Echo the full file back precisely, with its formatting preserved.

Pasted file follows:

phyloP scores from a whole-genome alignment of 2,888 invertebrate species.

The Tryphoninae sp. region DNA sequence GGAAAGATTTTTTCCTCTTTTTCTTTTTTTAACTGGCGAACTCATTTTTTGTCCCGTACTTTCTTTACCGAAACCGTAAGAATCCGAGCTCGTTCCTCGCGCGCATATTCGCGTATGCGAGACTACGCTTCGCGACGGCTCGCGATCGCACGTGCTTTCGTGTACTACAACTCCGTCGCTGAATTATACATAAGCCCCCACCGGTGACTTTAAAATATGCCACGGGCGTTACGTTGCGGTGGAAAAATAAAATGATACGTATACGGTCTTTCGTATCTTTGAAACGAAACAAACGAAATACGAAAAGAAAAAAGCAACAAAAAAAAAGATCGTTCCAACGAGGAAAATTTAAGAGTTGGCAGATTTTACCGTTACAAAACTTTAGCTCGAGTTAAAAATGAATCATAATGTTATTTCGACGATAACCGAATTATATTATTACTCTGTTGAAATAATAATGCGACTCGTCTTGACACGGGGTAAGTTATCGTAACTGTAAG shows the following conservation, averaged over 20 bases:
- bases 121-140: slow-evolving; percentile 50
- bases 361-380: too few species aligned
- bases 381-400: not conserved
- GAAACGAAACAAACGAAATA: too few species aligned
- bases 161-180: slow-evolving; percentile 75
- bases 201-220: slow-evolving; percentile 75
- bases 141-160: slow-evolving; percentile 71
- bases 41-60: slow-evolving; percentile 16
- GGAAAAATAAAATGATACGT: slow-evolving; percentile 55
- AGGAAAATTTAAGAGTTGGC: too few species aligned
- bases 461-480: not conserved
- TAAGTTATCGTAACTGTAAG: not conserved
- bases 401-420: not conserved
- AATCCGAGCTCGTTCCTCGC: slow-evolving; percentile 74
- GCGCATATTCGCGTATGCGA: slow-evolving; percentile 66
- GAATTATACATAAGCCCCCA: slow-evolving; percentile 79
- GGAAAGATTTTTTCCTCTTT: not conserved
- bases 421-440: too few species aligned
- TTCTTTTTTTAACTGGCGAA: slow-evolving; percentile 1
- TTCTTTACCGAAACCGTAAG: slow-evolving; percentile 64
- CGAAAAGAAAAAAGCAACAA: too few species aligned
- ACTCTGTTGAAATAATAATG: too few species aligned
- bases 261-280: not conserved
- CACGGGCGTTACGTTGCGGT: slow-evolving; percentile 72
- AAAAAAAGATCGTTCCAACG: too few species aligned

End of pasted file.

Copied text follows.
phyloP scores from a whole-genome alignment of 2,888 invertebrate species.

The Tryphoninae sp. region DNA sequence GGAAAGATTTTTTCCTCTTTTTCTTTTTTTAACTGGCGAACTCATTTTTTGTCCCGTACTTTCTTTACCGAAACCGTAAGAATCCGAGCTCGTTCCTCGCGCGCATATTCGCGTATGCGAGACTACGCTTCGCGACGGCTCGCGATCGCACGTGCTTTCGTGTACTACAACTCCGTCGCTGAATTATACATAAGCCCCCACCGGTGACTTTAAAATATGCCACGGGCGTTACGTTGCGGTGGAAAAATAAAATGATACGTATACGGTCTTTCGTATCTTTGAAACGAAACAAACGAAATACGAAAAGAAAAAAGCAACAAAAAAAAAGATCGTTCCAACGAGGAAAATTTAAGAGTTGGCAGATTTTACCGTTACAAAACTTTAGCTCGAGTTAAAAATGAATCATAATGTTATTTCGACGATAACCGAATTATATTATTACTCTGTTGAAATAATAATGCGACTCGTCTTGACACGGGGTAAGTTATCGTAACTGTAAG shows the following conservation, averaged over 20 bases:
- bases 121-140: slow-evolving; percentile 50
- bases 361-380: too few species aligned
- bases 381-400: not conserved
- GAAACGAAACAAACGAAATA: too few species aligned
- bases 161-180: slow-evolving; percentile 75
- bases 201-220: slow-evolving; percentile 75
- bases 141-160: slow-evolving; percentile 71
- bases 41-60: slow-evolving; percentile 16
- GGAAAAATAAAATGATACGT: slow-evolving; percentile 55
- AGGAAAATTTAAGAGTTGGC: too few species aligned
- bases 461-480: not conserved
- TAAGTTATCGTAACTGTAAG: not conserved
- bases 401-420: not conserved
- AATCCGAGCTCGTTCCTCGC: slow-evolving; percentile 74
- GCGCATATTCGCGTATGCGA: slow-evolving; percentile 66
- GAATTATACATAAGCCCCCA: slow-evolving; percentile 79
- GGAAAGATTTTTTCCTCTTT: not conserved
- bases 421-440: too few species aligned
- TTCTTTTTTTAACTGGCGAA: slow-evolving; percentile 1
- TTCTTTACCGAAACCGTAAG: slow-evolving; percentile 64
- CGAAAAGAAAAAAGCAACAA: too few species aligned
- ACTCTGTTGAAATAATAATG: too few species aligned
- bases 261-280: not conserved
- CACGGGCGTTACGTTGCGGT: slow-evolving; percentile 72
- AAAAAAAGATCGTTCCAACG: too few species aligned